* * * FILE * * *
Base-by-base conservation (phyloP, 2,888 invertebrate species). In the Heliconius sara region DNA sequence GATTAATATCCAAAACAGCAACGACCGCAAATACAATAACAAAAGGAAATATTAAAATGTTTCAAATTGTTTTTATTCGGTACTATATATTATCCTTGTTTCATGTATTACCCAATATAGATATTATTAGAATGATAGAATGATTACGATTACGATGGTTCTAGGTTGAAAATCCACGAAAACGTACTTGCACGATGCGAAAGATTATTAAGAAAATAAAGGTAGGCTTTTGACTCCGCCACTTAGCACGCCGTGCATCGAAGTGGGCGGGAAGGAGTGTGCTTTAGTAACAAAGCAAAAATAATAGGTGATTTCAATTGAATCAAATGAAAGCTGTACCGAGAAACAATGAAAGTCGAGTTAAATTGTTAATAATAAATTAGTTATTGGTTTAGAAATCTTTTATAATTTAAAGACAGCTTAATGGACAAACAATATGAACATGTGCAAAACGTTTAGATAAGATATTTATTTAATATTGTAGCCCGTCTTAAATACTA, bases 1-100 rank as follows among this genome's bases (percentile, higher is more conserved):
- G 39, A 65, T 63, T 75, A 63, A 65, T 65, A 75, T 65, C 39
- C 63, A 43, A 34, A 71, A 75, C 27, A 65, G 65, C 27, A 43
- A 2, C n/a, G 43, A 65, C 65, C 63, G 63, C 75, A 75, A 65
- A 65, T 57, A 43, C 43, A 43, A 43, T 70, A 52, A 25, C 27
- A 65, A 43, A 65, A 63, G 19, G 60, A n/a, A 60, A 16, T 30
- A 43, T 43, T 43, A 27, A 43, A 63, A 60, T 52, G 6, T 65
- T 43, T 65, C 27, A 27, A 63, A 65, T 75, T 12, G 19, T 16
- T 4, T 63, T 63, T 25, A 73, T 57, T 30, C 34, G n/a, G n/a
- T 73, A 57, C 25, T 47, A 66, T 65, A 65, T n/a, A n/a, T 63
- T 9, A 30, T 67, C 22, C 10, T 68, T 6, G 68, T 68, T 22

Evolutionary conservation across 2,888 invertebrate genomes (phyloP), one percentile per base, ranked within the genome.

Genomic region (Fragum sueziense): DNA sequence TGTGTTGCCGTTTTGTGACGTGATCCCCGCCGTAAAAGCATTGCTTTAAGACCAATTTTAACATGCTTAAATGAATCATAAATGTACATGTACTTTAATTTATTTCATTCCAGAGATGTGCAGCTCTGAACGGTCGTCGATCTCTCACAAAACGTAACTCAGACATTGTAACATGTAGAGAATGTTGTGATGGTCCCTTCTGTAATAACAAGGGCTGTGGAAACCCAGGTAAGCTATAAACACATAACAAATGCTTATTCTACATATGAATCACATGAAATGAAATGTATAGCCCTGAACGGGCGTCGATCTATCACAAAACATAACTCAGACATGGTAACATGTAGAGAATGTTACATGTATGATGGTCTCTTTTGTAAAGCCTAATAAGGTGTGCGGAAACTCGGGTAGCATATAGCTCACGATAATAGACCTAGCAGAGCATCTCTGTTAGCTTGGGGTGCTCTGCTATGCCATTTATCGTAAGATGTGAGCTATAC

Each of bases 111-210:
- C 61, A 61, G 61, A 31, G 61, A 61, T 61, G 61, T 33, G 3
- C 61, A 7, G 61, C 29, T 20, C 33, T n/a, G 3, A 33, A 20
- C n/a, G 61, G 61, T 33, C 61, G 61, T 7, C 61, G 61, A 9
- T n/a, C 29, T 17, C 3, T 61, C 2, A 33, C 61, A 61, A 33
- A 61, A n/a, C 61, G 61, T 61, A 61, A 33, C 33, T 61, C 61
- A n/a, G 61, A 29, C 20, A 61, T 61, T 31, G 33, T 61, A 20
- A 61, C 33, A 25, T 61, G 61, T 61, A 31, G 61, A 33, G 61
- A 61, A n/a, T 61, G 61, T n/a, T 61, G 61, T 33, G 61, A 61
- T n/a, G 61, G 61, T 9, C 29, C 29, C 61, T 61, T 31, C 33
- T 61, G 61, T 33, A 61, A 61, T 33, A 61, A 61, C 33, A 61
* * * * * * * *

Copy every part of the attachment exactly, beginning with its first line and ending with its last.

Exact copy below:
Base-by-base conservation (phyloP, 2,888 invertebrate species). In the Heliconius sara region DNA sequence GATTAATATCCAAAACAGCAACGACCGCAAATACAATAACAAAAGGAAATATTAAAATGTTTCAAATTGTTTTTATTCGGTACTATATATTATCCTTGTTTCATGTATTACCCAATATAGATATTATTAGAATGATAGAATGATTACGATTACGATGGTTCTAGGTTGAAAATCCACGAAAACGTACTTGCACGATGCGAAAGATTATTAAGAAAATAAAGGTAGGCTTTTGACTCCGCCACTTAGCACGCCGTGCATCGAAGTGGGCGGGAAGGAGTGTGCTTTAGTAACAAAGCAAAAATAATAGGTGATTTCAATTGAATCAAATGAAAGCTGTACCGAGAAACAATGAAAGTCGAGTTAAATTGTTAATAATAAATTAGTTATTGGTTTAGAAATCTTTTATAATTTAAAGACAGCTTAATGGACAAACAATATGAACATGTGCAAAACGTTTAGATAAGATATTTATTTAATATTGTAGCCCGTCTTAAATACTA, bases 1-100 rank as follows among this genome's bases (percentile, higher is more conserved):
- G 39, A 65, T 63, T 75, A 63, A 65, T 65, A 75, T 65, C 39
- C 63, A 43, A 34, A 71, A 75, C 27, A 65, G 65, C 27, A 43
- A 2, C n/a, G 43, A 65, C 65, C 63, G 63, C 75, A 75, A 65
- A 65, T 57, A 43, C 43, A 43, A 43, T 70, A 52, A 25, C 27
- A 65, A 43, A 65, A 63, G 19, G 60, A n/a, A 60, A 16, T 30
- A 43, T 43, T 43, A 27, A 43, A 63, A 60, T 52, G 6, T 65
- T 43, T 65, C 27, A 27, A 63, A 65, T 75, T 12, G 19, T 16
- T 4, T 63, T 63, T 25, A 73, T 57, T 30, C 34, G n/a, G n/a
- T 73, A 57, C 25, T 47, A 66, T 65, A 65, T n/a, A n/a, T 63
- T 9, A 30, T 67, C 22, C 10, T 68, T 6, G 68, T 68, T 22

Evolutionary conservation across 2,888 invertebrate genomes (phyloP), one percentile per base, ranked within the genome.

Genomic region (Fragum sueziense): DNA sequence TGTGTTGCCGTTTTGTGACGTGATCCCCGCCGTAAAAGCATTGCTTTAAGACCAATTTTAACATGCTTAAATGAATCATAAATGTACATGTACTTTAATTTATTTCATTCCAGAGATGTGCAGCTCTGAACGGTCGTCGATCTCTCACAAAACGTAACTCAGACATTGTAACATGTAGAGAATGTTGTGATGGTCCCTTCTGTAATAACAAGGGCTGTGGAAACCCAGGTAAGCTATAAACACATAACAAATGCTTATTCTACATATGAATCACATGAAATGAAATGTATAGCCCTGAACGGGCGTCGATCTATCACAAAACATAACTCAGACATGGTAACATGTAGAGAATGTTACATGTATGATGGTCTCTTTTGTAAAGCCTAATAAGGTGTGCGGAAACTCGGGTAGCATATAGCTCACGATAATAGACCTAGCAGAGCATCTCTGTTAGCTTGGGGTGCTCTGCTATGCCATTTATCGTAAGATGTGAGCTATAC

Each of bases 111-210:
- C 61, A 61, G 61, A 31, G 61, A 61, T 61, G 61, T 33, G 3
- C 61, A 7, G 61, C 29, T 20, C 33, T n/a, G 3, A 33, A 20
- C n/a, G 61, G 61, T 33, C 61, G 61, T 7, C 61, G 61, A 9
- T n/a, C 29, T 17, C 3, T 61, C 2, A 33, C 61, A 61, A 33
- A 61, A n/a, C 61, G 61, T 61, A 61, A 33, C 33, T 61, C 61
- A n/a, G 61, A 29, C 20, A 61, T 61, T 31, G 33, T 61, A 20
- A 61, C 33, A 25, T 61, G 61, T 61, A 31, G 61, A 33, G 61
- A 61, A n/a, T 61, G 61, T n/a, T 61, G 61, T 33, G 61, A 61
- T n/a, G 61, G 61, T 9, C 29, C 29, C 61, T 61, T 31, C 33
- T 61, G 61, T 33, A 61, A 61, T 33, A 61, A 61, C 33, A 61